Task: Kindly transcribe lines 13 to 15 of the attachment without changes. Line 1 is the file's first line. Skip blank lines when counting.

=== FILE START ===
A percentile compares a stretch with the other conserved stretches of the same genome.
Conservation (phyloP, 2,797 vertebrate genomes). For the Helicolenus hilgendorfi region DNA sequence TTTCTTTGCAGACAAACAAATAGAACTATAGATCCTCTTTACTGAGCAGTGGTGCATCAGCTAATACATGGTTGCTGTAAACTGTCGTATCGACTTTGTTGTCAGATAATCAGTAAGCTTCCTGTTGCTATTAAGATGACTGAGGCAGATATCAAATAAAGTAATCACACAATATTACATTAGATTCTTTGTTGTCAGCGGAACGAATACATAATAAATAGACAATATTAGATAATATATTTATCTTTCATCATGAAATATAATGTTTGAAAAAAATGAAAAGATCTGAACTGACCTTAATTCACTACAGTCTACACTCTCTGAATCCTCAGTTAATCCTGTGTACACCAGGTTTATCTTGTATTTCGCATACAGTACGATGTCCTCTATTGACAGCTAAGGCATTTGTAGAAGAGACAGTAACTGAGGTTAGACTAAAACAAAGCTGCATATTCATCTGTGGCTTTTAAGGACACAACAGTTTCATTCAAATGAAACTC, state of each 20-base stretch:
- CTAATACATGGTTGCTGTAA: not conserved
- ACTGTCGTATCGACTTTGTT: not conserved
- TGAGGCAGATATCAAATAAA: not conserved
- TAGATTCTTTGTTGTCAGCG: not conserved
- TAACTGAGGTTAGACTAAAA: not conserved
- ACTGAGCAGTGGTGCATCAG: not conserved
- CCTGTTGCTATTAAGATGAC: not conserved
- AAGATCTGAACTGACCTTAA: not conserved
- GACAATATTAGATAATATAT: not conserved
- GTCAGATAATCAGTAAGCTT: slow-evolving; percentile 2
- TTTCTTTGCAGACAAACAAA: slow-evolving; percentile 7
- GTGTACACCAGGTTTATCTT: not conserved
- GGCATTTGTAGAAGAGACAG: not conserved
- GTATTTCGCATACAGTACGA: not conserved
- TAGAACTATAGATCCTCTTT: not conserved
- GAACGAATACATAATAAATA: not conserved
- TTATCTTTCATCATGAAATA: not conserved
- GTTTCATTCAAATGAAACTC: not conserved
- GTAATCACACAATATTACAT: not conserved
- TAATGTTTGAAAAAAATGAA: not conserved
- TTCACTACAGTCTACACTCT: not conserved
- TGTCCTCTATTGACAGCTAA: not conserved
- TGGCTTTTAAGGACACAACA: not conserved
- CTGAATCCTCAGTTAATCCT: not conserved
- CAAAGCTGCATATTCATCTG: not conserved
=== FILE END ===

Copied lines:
- TTTCTTTGCAGACAAACAAA: slow-evolving; percentile 7
- GTGTACACCAGGTTTATCTT: not conserved
- GGCATTTGTAGAAGAGACAG: not conserved